Thank you for writing the blog so I and others could know how you are doing. I have to be honest, the first year I would read your blog and tears would stream down my face as I was hurting for you and the kids . Each time after, I felt like you were beginning to heal and when you met Chris I was elated. I could read your blog and laugh, cry, and smile. You are an amazing writer, mom, wife, friend, and daughter. I feel blessed to have known and know your dad, mom, sister, and you. I am so happy for you and your family but I will truly miss your blog. Hugs and prayers ♥️🙏♥️

  • Lauren Wojtalewski

    Thank you for blog. I found it 3 years ago after my husband passed from cancer and it made me feel like I wasn’t alone. Being a widow especially a young one comes with a pressure to do things a certain way. I felt judged constantly. But ultimately I did things my way and your blog gave me the courage to do so.

  • Anna K Fowler

    Thank you for sharing your story. You’ve taught me so much and given me a great deal of hope for the future, as I make the unwelcome adjustment from cancer-carer to young widow. When my husband was first diagnosed I furiously Googled all variations of ‘young widow’ and came across your blog. It was exactly what I needed and it gave my husband a lot of comfort, too, knowing that there were people out there I could look to for guidance and hope. All the best to you and your family for the future. Thank you.

  • Uta

    I’ve been following your blog since October 2018 when I became a young widow myself. You were about 8 months ahead of me in the grief journey and I felt like I could really relate to you, having lost my mum at an earlier age, too. I sense a bit of frustration from your comments on not getting to publish a book. Please don’t be. Your blog has helped so many more people in real time than a book could have ever done. Thank you so much. This blog has really helped me tremendously and I am sad to see it end. All the best to you and your lovely family.

  • Kristin Garner

    I have been reading your blog for almost 3 years now. My husband died unexpectedly in March of 2020 and I was desperately trying to find other young widows I could relate to, or anyone that had made it through the pain I was going through. I just happened to come upon your blog during one of my internet searches. I couldn’t believe how relatable your writings were to what I was, and still am, going through. I felt less alone and I also felt hopeful for the future as I read your posts. Thank you for sharing such private thoughts and pieces of your personal family life. I am selfishly sad to see your blog end; however, I am “over the moon” happy for you and your family as well.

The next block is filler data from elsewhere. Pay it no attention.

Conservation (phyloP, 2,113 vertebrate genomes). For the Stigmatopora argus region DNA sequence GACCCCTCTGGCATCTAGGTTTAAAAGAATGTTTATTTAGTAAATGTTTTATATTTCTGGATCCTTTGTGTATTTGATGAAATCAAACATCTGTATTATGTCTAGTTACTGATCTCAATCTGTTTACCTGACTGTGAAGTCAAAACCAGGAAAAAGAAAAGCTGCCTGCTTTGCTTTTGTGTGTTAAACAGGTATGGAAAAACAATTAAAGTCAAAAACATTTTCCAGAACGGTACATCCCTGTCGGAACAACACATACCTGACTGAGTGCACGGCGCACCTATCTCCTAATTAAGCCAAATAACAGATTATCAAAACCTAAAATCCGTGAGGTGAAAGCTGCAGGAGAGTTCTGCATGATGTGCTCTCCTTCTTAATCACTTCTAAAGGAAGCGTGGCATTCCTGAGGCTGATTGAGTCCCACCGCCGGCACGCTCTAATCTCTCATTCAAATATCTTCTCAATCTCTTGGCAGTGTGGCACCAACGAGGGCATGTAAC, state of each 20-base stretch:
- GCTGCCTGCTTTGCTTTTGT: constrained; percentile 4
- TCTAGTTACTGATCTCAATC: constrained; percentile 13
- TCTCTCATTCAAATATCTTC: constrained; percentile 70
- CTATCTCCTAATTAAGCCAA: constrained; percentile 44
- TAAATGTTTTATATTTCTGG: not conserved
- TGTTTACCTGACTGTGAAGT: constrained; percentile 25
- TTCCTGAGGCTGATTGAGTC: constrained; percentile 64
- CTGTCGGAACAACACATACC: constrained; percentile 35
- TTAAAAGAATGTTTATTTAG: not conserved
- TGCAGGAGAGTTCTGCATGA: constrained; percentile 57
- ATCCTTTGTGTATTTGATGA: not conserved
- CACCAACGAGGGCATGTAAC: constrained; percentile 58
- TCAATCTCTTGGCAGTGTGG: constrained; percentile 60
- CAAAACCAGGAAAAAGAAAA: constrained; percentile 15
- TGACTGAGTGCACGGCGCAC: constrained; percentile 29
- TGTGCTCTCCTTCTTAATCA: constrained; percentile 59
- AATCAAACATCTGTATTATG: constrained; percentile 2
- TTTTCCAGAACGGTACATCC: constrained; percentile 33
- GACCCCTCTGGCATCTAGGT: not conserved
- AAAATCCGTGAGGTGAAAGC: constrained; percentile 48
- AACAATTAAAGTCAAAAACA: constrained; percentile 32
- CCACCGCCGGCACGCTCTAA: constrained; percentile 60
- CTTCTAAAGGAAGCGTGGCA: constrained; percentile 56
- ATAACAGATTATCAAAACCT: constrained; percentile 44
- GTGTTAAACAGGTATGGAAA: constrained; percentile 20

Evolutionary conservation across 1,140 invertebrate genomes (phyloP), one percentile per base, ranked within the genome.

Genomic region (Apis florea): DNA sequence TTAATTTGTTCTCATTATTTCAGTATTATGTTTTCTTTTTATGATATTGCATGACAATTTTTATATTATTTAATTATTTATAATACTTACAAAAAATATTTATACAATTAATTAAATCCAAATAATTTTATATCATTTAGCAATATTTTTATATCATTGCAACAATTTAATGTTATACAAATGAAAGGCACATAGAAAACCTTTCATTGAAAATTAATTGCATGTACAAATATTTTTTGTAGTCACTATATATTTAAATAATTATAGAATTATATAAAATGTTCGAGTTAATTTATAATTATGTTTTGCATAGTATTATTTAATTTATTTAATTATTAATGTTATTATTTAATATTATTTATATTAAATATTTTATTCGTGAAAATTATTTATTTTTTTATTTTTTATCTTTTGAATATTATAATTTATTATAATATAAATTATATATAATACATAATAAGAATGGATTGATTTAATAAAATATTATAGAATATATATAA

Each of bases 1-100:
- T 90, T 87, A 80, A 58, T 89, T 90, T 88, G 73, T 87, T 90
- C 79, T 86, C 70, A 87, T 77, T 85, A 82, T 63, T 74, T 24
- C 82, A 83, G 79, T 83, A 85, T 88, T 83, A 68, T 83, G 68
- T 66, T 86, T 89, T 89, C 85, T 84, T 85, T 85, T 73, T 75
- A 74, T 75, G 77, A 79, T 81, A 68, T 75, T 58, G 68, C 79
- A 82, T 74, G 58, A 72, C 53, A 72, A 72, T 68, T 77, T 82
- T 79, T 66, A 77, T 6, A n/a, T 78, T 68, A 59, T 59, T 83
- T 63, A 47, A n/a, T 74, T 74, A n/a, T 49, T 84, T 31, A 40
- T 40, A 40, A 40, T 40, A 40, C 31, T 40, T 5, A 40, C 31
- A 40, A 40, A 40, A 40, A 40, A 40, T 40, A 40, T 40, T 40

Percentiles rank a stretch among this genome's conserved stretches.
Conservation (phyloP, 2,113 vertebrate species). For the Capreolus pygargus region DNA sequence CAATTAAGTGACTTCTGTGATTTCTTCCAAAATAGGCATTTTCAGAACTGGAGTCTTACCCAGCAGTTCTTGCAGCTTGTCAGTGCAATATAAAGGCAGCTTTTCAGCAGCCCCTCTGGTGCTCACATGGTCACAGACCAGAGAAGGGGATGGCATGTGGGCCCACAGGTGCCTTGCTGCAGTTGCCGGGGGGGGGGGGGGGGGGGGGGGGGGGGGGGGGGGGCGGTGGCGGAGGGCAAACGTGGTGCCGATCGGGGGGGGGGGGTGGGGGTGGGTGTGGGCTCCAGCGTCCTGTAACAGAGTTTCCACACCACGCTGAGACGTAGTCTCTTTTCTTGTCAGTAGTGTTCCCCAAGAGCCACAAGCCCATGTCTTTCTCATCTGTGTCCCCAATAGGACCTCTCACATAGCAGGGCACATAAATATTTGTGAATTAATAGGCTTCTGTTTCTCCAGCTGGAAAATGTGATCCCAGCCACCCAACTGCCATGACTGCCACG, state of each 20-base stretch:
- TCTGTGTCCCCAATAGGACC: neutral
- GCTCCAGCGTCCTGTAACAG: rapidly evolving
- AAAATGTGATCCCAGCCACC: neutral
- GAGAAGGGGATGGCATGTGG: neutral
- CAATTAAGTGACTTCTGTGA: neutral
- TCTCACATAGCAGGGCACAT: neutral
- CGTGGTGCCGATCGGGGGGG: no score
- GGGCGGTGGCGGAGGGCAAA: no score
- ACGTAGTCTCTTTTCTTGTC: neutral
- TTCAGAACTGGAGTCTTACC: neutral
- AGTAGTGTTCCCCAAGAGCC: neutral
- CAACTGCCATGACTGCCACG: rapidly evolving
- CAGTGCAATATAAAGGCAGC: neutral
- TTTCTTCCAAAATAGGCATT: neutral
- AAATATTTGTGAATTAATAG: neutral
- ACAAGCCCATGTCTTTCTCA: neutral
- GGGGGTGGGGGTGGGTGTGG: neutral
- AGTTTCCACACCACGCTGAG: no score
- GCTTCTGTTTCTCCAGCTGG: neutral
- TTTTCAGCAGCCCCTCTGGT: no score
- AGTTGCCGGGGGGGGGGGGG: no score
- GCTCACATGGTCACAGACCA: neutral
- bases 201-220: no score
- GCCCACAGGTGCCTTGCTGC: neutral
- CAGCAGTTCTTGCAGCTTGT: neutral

• Susan

    Your blog will be missed. You are a very talented writer and I hope to read your work again. Thank you for your thoughts- they have touched more people than just young widows. I myself am in my 70s, and happily married to my husband for the last 51 years. Still, I found your words compelling, thought provoking, and hopeful as time passed. I wish only the best for you, your husband, and your adorable children.

  • Jean

    Thank you for five years of insight and wisdom. I found you only last year (about 2 months after my husband died) but read back and forth between current and previous posts. You were the most encouraging resource as I sought to reengage actively with life. I’m glad that your blog will stay online as a resource to other future bereaved spouses, especially people who are younger than, say, age 55 when suddenly single again. As others have said, one of the best ways to ease a terribly difficult situation is to realize that at least one is not the only person with this problem.

    Best wishes to you and your family for future health, happiness, and resilience.

  • Samara

    Thank you for sharing your story. Your blog appeared at the top of my google list after losing my husband in my mid-40s while living in DC. The posts were eloquent and relatable. They gave me a sense of connection when other resources did not. I am grateful for your voice, and I wish you ease and joy in your future.

  • Melissa

    I became a widow about 6 months after you lost your husband. Although I’m not young (I was 71 then) your blog has really helped me through the years you’ve been sharing your experiences with all of us. I’m very glad you have found love again and wish you and your family all the best in the years to come.

  • Meaghan

    Thank you for sharing your story and yourself. I can’t remember how I came across your blog – and I am not a widow, but still your stories resonated with me. As a Mom, as a woman in the world. Wishing you many years of happiness and healing. <3